4 p.m. EST on Monday, July 17th.
That’s when we will know what the Dallas Cowboys' true intentions are with their star running back Tony Pollard. The team will either lock him into a new deal securing his services for more years to come or they will allow him to play under the $10.1 million tag price this upcoming season and cut off any additional negotiations, allowing him to hit the free agent market in 2024. Recently, we’ve heard reports that Pollard is open to working a new deal with the Cowboys. But will that actually happen? We will know our answer in less than a month.
The Pollard situation is a tricky one. On one hand, he’s a Pro Bowler who is clearly one of the best offensive players on this team and it seems obvious that the front office would want to keep him. On the other hand, he’s a running back. The running back position takes a toll on players and the more accepted philosophy of most teams is to just change them out with fresher, lower-cost players. You could make either case with Pollard, and that’s exactly what we’re doing today as we try to wrap our minds around how the Cowboys should handle this situation.
The case for extending him
Pollard is an explosive player. He’s on a very short list of players on this team that can go from zero to the end zone in the blink of an eye. He possesses both the shiftiness and home run speed to turn small gains into large ones and that’s been on full display over the last few seasons. Pollard has been in the league for four years and his efficiency is still high as he has a career average of 5.1 yards per carry, and last year running at 5.2 YPC. He led the Cowboys in rushing last year despite having few carries than his running mate Ezekiel Elliott, and that’s a feat that hasn’t been done in Dallas in over 50 years. In fact, Pollard is the only Cowboys running back to ever rush for over 1,000 yards with less than 200 carries. Bottom line, Pollard makes the most of his opportunities.
Make no mistake about it, Pollard isn’t a gadget player. He has proven he can run through the tackles with efficiency. His toughness is underrated and his pass protection continues to improve. He has also shown he can be a strong weapon in the passing game despite not getting as many opportunities as we’d like. He is one of just two running backs last year (Derrick Henry is the other) who rushed for over 1,000 yards and averaged over nine yards per reception. Some say you should never pay for running backs unless they are also formidable receiving weapons, and Pollard just so happens to fit that description.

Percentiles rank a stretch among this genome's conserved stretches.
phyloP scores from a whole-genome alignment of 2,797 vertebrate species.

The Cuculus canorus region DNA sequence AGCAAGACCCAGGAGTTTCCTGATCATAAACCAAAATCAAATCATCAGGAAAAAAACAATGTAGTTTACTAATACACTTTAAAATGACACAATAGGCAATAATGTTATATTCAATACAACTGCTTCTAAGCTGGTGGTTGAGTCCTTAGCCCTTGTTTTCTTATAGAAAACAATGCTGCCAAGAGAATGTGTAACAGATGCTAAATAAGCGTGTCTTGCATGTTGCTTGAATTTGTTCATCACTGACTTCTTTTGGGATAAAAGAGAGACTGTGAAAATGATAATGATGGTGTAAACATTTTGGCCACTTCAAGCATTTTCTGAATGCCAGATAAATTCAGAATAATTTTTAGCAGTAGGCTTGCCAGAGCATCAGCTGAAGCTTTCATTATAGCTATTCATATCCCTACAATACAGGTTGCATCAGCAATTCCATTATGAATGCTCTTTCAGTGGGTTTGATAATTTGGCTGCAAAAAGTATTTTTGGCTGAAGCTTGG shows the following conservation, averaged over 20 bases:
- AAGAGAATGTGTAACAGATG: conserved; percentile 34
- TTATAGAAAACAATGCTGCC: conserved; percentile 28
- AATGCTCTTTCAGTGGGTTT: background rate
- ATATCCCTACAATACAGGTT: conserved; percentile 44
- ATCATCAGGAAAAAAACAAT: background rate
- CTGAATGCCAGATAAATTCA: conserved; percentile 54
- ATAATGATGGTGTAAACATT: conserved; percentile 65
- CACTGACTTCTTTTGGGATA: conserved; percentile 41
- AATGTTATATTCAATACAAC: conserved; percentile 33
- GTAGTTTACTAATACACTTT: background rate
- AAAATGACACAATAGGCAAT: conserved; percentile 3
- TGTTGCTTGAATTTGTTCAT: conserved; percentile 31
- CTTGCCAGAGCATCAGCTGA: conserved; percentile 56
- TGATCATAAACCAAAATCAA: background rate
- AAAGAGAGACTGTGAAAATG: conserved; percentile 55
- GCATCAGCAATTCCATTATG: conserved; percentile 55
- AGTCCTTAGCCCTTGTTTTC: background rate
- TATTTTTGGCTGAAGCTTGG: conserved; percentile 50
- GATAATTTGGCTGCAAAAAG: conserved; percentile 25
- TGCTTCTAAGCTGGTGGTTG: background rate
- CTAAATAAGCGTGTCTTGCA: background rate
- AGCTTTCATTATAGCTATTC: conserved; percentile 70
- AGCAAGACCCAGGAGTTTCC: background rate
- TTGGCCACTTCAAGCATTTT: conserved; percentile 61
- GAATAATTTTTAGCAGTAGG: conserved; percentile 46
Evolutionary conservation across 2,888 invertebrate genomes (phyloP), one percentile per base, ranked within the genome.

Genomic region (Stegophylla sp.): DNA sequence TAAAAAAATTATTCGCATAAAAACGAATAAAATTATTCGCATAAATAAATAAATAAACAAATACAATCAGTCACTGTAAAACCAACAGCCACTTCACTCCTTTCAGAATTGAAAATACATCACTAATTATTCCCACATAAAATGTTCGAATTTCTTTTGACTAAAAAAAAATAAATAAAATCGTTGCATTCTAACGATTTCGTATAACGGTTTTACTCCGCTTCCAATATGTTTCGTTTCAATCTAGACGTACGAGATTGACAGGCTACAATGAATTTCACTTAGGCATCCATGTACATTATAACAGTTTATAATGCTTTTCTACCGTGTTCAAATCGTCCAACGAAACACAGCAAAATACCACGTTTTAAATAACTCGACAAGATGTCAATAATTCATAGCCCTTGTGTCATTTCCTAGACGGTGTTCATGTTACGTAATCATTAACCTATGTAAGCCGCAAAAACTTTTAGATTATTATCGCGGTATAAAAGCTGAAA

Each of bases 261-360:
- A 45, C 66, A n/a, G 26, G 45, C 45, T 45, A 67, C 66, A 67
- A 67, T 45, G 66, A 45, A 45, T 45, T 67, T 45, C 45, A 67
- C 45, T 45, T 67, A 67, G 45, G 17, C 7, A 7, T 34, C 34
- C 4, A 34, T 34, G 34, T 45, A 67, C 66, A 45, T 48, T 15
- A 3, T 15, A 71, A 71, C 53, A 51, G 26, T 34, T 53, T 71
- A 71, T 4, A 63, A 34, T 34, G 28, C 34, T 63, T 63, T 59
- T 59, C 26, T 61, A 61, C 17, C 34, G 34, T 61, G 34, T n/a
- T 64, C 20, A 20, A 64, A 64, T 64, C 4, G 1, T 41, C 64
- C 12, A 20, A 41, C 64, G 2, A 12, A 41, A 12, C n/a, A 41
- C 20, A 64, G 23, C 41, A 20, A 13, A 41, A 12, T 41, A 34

NO BACKUP PLAN
The Cowboys' new running back additions this year consists of free agent Ronald Jones, who is only on a one-year deal, and sixth-round draft pick Deuce Vaughn. Both these players have big questions in terms of what they can bring with Jones going missing-in-action in Kansas City last year and Vaughn being considerably undersized for the NFL. If the Cowboys plan on moving on from Pollard, it's very possible they have no viable replacement currently on the roster.
The case for letting him walk
RUNNING BACKS REALLY DON’T MATTER
Whether you subscribe to this theory or not, there is overwhelming evidence that shows a very short shelf life to running back efficiency. Nothing details that better than Zeke’s repeated decline in yards per game throughout every single year of his seven seasons in the league. Every. Single. Year. Running backs wear down. It’s just how things go. Pollard makes the team's fourth Pro Bowl RB over the last 15 years. All three of the previous ones, Marion Barber III, DeMarco Murray, and Elliott all got big second contracts from someone, and all three were eventually cut loose with the team eating a bunch of dead money. Could Pollard be an exception to the norm? Possibly, but like a Hunger Games participant, the odds are not in his favor.
One thing Pollard doesn’t have compared to other NFL running backs entering his fifth season is a lot of wear. He has just 510 rushing attempts so far, which is 54 fewer than Zeke had after just two seasons. And his wear in college was even less as he only had 139 career carries at Memphis. In fact, in his final year in college, he was the third-string running back with just 78 carries behind Darrell Henderson (drafted by the Rams) and Patrick Taylor Jr. (played for the Packers the last two years) who each had over 200 carries. In short, Pollard has always been used as a complementary back and never as a workhorse. Even in Dallas when his effectiveness was hands-down better than Elliott’s, the Cowboys coaching staff was mindful of his usage as he started gassing out late in games (big touchdown runs will do that to you). Pollard operates best when he paces himself and that’s not something that you’d expect to demand top running back money.
Who wouldn’t love to have Pollard on the team? Nobody. But the reason this is even up for debate is that keeping him around eats up cap space. The Cowboys have shown themselves to be thrifty spenders and that has led to a handful of recent Pro Bowl offensive stars leaving Dallas. The reason for this is that they want to use those funds elsewhere where it would have a better overall effect on strengthening the team. For the Cowboys to re-up on Pollard, they have to believe the juice is worth the squeeze. Maybe it is, after all, he has quite a bit of juice. But if the Cowboys' brain trust feels they could supplement some of that juice at a lower cost, you better believe they’ll do it.
Should the Cowboys give Tony Pollard a contract extension?
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